Webflow marries CMS and designer tools in a way that empowers the non-technical. And while there are a lot of reasons to love Wordpress — it still powers 30% of the web, so we can’t dispute its popularity — in this blog post, we’d like to share with you why Orogamis prefers Webflow.
Although we may colloquially refer to platforms like Wordpress and Webflow as “website builders,” they really are content management systems (CMS). Content management systems are applications used to create, edit, and publish website content (which, in addition to website pages, may include landing pages and blog pages).
Wordpress has a lot of bells and whistles. You can integrate pretty much everything imaginable with it. The downside is that when you’re using a lot of plugins, you may end up generating bloated code (i.e., it loads slower).
Whereas the Wordpress dashboard has a lot of elements, the Webflow dashboard is simpler. A lot of users don’t touch most of what’s on the Wordpress dashboard. For some, these options may be nice to have, but most of us will only ever touch the “Posts,” “Pages,” and “Appearance” tabs.
There are two things we really appreciate about the Webflow dashboard:
That second point is important. When we work with clients on this platform, this allows us to pare away all the distractions.
This depends on what you’re looking for. Webflow is generally faster and easier to use, but the wonderful world of Wordpress plugins is something that really sets it apart.
The ability to edit the dashboard is one of a few reasons why Webflow is easy for collaboration. Together, we can build a style guide, stage the website, and mock up high-fidelity designs -- all in a single hub.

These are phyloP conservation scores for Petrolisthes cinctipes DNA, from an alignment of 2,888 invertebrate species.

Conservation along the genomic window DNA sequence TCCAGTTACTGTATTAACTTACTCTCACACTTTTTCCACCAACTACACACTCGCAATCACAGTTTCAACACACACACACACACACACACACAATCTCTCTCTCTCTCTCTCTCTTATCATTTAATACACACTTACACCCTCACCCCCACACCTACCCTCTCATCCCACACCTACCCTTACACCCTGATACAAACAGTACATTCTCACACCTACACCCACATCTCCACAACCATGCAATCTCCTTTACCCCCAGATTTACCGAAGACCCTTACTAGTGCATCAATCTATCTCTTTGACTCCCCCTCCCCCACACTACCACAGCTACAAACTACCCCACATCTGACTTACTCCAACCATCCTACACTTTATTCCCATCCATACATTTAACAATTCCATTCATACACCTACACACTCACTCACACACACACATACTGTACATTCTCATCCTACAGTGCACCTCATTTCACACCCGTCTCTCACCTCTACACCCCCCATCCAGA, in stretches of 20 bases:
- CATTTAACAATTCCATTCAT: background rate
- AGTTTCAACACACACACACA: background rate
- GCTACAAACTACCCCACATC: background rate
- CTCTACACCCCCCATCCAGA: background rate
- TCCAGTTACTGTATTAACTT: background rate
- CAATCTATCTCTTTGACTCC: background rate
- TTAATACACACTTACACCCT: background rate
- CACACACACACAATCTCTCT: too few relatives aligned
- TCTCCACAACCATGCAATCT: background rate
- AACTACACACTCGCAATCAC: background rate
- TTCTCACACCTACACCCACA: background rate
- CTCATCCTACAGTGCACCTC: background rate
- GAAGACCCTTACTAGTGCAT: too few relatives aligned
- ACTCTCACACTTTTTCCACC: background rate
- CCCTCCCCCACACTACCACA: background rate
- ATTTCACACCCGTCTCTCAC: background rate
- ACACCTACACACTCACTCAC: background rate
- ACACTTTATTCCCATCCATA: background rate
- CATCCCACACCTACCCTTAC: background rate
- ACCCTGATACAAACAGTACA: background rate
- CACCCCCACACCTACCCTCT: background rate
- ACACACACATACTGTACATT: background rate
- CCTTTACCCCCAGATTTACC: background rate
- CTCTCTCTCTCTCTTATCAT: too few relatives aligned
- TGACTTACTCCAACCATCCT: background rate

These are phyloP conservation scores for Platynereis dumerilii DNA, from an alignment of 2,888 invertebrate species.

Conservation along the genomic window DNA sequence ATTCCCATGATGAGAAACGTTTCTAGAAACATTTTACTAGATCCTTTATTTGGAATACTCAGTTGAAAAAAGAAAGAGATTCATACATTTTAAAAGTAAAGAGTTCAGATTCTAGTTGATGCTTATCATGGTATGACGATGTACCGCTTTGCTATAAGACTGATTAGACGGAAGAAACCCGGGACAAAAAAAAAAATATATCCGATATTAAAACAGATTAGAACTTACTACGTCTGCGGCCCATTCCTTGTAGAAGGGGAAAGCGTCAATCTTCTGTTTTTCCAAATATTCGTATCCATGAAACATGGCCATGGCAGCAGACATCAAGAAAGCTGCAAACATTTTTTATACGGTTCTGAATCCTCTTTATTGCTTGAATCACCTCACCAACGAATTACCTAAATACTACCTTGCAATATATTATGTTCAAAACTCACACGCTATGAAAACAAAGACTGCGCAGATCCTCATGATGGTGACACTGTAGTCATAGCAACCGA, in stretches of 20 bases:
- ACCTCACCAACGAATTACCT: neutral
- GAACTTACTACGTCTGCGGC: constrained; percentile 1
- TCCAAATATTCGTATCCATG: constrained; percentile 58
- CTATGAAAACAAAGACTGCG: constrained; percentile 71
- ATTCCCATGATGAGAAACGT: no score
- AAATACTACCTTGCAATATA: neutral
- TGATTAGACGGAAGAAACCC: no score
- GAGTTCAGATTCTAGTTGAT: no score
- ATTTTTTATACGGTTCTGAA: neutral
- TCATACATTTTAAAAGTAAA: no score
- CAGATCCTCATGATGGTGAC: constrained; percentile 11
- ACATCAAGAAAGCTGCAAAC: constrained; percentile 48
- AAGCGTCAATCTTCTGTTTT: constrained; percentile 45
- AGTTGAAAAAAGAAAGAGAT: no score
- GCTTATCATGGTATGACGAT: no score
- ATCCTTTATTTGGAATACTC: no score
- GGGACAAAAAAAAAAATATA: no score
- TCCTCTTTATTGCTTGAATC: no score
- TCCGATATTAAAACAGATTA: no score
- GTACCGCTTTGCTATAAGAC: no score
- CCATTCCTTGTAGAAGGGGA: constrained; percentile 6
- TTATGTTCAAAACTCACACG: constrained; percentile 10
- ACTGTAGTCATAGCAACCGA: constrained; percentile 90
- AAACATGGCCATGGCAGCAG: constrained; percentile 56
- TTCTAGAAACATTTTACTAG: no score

This also makes it extremely easy to manage the workflow (we imagine this is part of what inspired Webflow’s name). After the designs are approved, Webflow can host or we export the code to be passed off to developers. Webflow also has built-in tools for editorial collaboration.
If you have an on-staff developer and want a fully custom site, Wordpress is a good option for you. At a minimum, you need some basic HTML knowledge to get Wordpress to work. Webflow, on the other hand, is perfect for people who aren’t technically savvy and still want fully custom design. For one thing, you can edit pages directly!
And finally, there are no plugins when it comes to Webflow. For some people, this is a definite drawback. Wordpress has the most robust, third-party marketplace for developers in the world. In fact, the lack of plugins is probably the biggest con of using Webflow. Forms, analytics, email...there’s a lot to love about Wordpress plugins.
Most of these have a free version that you can use forever. That’s a ton of value. (That being said, plugins come with their own set of drawbacks — site speed and compatibility with your site not being the least among them).
When it comes to ease of use, Webflow is unparalleled.
Mastering your SEO on Wordpress requires plugins. Not the case with Webflow. Webflow hosts all SEO settings natively. This allows you to edit directly on the page, so you can easily:
To edit something like a meta description on Wordpress, you need a plugin like Yoast or Autoptimize.
This point is a tossup: Both Wordpress and Webflow get the job done, and will give you that mobile-friendly design that improves ranking.
Webflow comes with great hosting: The tier-one Amazon Cloudfront (AWS). The content delivery network (CDN) which means your content is hosted on servers all around the world and will pull in from a location nearest to the person who’s accessing your website. Webflow websites are fast, secure, scalable, and come SSL-certified.
As far as security is concerned, Wordpress is known for being…susceptible.
You can get great hosting for Wordpress, as well, but it requires another third-party service.
And on that point, let’s clear up a common misconception: Many initially feel that Webflow is more expensive, but after you’ve paid for all the add-ons you’ll need for Wordpress, the price is the same.
This one goes to Webflow. The hosting is second to none and Wordpress is known for their security vulnerabilities when a user doesn’t maintain the site appropriately.
Wordpress and Webflow are both great tools. Webflow’s biggest con is that it doesn’t have plugins. This is Wordpress’ most notable advantage, although as we mentioned, plugins themselves can be a drawback. We personally prefer Webflow for its speed and ease of use. We’ve found not only that Webflow sites tend to be faster, but the process of designing and developing them is much more streamlined.
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